The same burden shifting requirements pertain to plaintiff's claim for retaliation if he can first show (1) he engaged in protected activity, (2) he was performing his job satisfactorily, and (3) he was singled out for an adverse employment action that similarly situated employees who did not engage in protected activity did not suffer. See Squibb v. Mem'l Med. Ctr., 497 F.3d 775, 788 (7th Cir. 2007).


Both reasonable accommodation and disparate treatment claims require plaintiff to show he was a qualified individual with a disability. In other words, plaintiff must show that he was capable of performing the essential elements of his job, with or without accommodation, "as configured by the employer; not his own conception of the job." Hanson v. Henderson, 233 F.3d 521, 524 (7th Cir. 2000). IDOT claims that highway maintenance workers must be available twenty-four hours a day during the snow and ice season to ensure the roads are plowed and safe for travel. Accordingly, IDOT argues that if plaintiff can not work nights at all, as he claims in his response brief, he is not a "qualified" individual with a disability.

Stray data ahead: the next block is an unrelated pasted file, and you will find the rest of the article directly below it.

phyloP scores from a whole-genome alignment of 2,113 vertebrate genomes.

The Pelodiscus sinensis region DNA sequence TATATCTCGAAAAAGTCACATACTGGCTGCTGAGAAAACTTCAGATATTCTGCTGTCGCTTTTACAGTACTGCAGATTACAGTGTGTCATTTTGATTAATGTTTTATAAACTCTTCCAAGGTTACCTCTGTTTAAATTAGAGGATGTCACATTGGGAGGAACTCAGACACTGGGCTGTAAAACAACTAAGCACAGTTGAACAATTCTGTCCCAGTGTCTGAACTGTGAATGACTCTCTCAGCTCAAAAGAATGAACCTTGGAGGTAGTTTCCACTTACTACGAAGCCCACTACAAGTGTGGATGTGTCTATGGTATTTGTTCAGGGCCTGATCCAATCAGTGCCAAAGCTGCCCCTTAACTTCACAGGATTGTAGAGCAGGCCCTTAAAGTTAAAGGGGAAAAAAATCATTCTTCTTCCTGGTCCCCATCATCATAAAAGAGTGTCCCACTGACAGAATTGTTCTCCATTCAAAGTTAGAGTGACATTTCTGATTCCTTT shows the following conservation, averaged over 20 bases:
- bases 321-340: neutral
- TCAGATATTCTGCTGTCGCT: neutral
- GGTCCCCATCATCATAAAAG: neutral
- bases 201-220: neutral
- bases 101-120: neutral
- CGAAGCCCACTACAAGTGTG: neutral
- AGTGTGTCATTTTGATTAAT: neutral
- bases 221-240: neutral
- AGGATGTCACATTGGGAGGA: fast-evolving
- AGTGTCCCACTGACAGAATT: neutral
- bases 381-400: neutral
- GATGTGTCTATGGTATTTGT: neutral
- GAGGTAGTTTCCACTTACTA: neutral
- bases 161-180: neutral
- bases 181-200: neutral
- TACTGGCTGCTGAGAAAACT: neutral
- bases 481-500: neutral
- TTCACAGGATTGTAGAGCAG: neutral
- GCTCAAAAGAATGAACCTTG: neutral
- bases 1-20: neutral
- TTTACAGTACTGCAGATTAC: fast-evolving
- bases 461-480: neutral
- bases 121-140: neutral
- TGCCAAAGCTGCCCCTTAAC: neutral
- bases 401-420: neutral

To determine whether a job function is essential, a number of factors are considered, including "the employer's judgment, written job descriptions, the amount of time spent on the function, the consequences of not requiring the function, and the work experiences of those performing the job." Basith v. Cook County, 241 F.3d 919, 927 (7th Cir. 2001). Here, the evidence shows these factors are neutral or weigh in favor of finding that nighttime snow plowing is an essential element of a highway maintainer's job. First, there is no dispute that all day yard maintainers were required to be on-call alternating nights to plow snow during the snow and ice season. See DePaoli v. Abbott Labs, 140 F.3d 668, 674 (7th Cir. 1998)(Although courts looks to see if the employer actually requires all employees in a particular position to perform the allegedly essential function, they avoid second-guessing the employer's judgment). There is no evidence of a single exception to this rule.